North Carolina’s seven westernmost counties are forming a consortium to access federal funds for affordable housing projects.
Haywood, Jackson, Swain, Macon, Graham, Clay and Cherokee counties are signing on as a group to become eligible for $670,000 per year from the U.S. Department of Housing and Urban Development through its HOME Investment Partnerships Program.
Once the federal money is available and the consortium is fully established, which should be sometime in September, the funds will be dispersed through a grant program administered by the Southwestern Commission, which is the region’s council of local governments, Don McGowan of Smoky Mountain Housing Partnership told the Haywood County Board of Commissioners.
“The beauty of this program, beside the funding that we will receive, is the flexibility, which is really unique for a federal program,” McGowan said.
HOME funds can be used for a plethora of causes related to affordable housing, from rehabilitation projects to construction of new housing, for loans, to aid homebuyers and to help write grants that can net the region further funding, among other uses, McGowan said.
A one-time $80,000 required match is being funded by the Asheville nonprofit Dogwood Health Trust, McGowan said. Organizations receiving HOME money for future projects will be required to provide a 25 percent match, and administrative fees will be taken from the federal funding, meaning participating county governments won’t pay a dime out of pocket.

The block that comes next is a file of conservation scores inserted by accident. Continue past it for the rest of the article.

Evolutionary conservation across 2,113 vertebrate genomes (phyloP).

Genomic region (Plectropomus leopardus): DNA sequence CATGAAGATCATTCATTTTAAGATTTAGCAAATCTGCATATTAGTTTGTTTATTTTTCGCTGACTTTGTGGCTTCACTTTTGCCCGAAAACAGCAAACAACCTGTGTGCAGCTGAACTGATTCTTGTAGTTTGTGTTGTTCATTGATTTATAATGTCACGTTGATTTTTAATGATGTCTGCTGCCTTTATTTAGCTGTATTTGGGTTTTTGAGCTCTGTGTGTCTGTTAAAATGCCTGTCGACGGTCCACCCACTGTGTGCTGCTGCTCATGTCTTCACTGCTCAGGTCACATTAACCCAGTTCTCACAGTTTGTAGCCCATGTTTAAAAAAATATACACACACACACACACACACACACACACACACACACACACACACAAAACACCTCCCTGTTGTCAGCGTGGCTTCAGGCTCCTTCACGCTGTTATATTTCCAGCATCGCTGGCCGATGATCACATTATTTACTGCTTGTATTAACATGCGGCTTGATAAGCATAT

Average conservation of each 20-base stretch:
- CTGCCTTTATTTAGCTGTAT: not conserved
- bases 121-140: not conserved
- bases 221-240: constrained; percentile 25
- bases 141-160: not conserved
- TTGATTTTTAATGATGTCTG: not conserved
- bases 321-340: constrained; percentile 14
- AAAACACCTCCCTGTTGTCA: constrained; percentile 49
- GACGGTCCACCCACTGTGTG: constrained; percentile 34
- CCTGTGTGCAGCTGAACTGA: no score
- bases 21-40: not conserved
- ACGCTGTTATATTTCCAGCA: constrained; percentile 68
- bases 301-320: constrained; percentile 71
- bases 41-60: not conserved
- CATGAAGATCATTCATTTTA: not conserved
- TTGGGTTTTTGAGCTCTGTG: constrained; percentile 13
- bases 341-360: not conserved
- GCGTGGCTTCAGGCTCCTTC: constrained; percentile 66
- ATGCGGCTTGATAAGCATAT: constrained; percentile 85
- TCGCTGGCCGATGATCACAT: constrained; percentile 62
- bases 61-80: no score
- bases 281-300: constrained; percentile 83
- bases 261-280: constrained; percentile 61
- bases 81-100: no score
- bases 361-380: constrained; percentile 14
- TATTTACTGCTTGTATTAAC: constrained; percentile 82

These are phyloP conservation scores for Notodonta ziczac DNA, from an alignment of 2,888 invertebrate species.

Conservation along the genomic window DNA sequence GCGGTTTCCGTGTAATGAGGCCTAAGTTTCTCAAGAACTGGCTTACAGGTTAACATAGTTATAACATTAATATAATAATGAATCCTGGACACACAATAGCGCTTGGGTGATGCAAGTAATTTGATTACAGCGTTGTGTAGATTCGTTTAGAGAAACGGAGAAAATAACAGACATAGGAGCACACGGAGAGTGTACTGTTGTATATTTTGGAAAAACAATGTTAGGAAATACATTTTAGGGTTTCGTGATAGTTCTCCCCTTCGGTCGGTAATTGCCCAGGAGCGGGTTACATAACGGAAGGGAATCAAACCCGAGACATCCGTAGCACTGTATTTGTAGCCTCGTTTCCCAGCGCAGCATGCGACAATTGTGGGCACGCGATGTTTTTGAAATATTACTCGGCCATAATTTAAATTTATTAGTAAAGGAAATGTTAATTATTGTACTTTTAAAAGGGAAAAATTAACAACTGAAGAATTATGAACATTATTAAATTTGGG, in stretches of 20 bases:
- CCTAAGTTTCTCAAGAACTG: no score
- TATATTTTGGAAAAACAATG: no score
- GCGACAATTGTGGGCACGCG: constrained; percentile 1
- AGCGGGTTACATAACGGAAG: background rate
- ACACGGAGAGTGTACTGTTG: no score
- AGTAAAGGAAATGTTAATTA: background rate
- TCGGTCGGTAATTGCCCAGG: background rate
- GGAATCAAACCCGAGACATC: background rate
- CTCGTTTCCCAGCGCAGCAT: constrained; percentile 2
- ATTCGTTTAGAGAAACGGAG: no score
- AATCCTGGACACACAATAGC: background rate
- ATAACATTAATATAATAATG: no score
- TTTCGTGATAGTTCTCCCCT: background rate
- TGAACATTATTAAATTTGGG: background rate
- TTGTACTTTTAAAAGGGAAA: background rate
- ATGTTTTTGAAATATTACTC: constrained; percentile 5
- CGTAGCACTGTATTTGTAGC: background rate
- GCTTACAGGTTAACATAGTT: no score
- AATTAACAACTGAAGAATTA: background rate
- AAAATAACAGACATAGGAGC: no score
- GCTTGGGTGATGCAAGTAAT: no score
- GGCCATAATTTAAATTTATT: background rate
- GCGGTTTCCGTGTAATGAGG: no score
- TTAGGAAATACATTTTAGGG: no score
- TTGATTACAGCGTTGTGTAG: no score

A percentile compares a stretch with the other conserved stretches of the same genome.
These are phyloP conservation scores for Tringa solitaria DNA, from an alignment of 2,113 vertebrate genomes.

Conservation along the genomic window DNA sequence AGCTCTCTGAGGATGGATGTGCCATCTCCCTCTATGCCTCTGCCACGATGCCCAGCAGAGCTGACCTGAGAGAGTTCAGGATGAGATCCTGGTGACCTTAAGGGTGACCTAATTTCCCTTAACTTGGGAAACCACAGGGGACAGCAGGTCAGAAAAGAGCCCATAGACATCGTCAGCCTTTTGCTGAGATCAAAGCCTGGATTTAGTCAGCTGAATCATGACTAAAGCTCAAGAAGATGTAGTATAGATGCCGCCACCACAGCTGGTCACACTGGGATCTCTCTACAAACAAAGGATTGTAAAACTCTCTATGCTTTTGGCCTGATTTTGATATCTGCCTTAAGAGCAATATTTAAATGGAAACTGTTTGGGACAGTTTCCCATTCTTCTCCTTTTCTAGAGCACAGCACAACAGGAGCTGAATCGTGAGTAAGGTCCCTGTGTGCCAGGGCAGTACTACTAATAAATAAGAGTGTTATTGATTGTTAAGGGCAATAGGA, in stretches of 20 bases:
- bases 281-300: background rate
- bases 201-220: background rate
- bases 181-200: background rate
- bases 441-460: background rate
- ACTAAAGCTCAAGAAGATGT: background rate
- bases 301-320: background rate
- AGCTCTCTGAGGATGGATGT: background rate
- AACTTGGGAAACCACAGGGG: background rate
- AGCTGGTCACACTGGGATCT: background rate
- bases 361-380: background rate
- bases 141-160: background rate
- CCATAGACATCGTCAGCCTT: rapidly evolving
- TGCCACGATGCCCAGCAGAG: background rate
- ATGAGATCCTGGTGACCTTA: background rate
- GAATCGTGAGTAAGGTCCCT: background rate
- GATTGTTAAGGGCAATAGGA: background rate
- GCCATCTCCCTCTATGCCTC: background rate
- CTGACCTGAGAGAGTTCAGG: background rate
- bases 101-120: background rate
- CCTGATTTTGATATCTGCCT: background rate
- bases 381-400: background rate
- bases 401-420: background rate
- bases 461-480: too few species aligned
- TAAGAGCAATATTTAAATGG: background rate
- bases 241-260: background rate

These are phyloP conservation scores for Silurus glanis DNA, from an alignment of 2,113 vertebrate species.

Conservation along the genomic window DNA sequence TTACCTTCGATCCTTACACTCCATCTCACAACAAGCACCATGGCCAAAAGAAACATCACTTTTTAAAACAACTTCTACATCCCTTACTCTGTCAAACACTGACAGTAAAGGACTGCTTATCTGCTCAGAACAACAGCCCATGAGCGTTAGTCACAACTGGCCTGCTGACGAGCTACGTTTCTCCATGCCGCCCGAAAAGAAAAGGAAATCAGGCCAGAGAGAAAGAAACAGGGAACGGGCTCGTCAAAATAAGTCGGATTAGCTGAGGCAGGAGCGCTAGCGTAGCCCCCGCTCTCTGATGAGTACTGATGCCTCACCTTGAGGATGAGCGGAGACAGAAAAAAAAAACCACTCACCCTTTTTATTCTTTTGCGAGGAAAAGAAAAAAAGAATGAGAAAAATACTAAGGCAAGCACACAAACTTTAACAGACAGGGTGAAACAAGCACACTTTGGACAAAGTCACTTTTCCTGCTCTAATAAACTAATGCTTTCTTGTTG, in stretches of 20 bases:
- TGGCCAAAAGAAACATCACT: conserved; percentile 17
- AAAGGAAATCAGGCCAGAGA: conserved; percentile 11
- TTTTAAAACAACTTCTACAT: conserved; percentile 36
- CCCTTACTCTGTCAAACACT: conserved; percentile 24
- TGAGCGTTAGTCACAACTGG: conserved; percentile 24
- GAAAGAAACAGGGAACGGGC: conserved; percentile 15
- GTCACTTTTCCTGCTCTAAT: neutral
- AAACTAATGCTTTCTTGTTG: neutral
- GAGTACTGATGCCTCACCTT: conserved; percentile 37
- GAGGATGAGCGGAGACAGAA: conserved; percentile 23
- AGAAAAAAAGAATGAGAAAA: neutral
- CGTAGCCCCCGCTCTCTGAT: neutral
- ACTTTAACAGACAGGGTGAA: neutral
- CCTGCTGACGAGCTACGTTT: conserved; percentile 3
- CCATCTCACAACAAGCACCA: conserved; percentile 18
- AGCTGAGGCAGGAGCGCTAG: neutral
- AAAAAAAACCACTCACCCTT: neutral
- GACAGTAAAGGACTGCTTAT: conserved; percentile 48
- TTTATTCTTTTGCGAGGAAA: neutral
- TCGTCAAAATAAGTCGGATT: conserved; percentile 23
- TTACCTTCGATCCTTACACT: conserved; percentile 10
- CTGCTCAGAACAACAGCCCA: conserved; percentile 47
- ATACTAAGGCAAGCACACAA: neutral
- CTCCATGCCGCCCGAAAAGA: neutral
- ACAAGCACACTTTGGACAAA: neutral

“The bottom line is that the participating jurisdictions in the consortium will not be exposed to any expense whatsoever related to this program,” McGowan said.
Russ Harris, director of community and economic development for the Southwestern Commission, said funds will be dispersed among communities to address the mounting issue of affordable housing.
“We’re pretty excited to be at this point,” Harris said. “There’s no way we can access these funds county by county — we need all the counties and all the towns.”
The federal money will be distributed like a grant program, with finer details still undetermined for how the $670,000 in annual funding will be distributed, McGowan said. The likely method will be through a scoring system to weigh the overall impact of potential projects.
“Housing is a big issue,” Harris said. “If we start divvying that out evenly, we won’t make a lot of progress.”
The program should be viewed as a long-term approach to finding solutions to the issue of unaffordable housing, McGowan said.
“If you look at the perspective of a 10-year horizon, you’re talking about $6.7 million,” McGowan said. “When you add the 25 percent match that’s required, you’re talking about $8.4 million coming into this region to support affordable housing.”
The Haywood County commissioners unanimously passed a resolution approving the county’s participation in the forming consortium.
“The benefit of this is we don’t pay anything,” said commissioner Kirk Kirkpatrick. “You just found money through grants. It’s a no-brainer to approve this.”
Commissioner Chairman Kevin Ensley described the program as a potentially big piece of the affordable housing puzzle.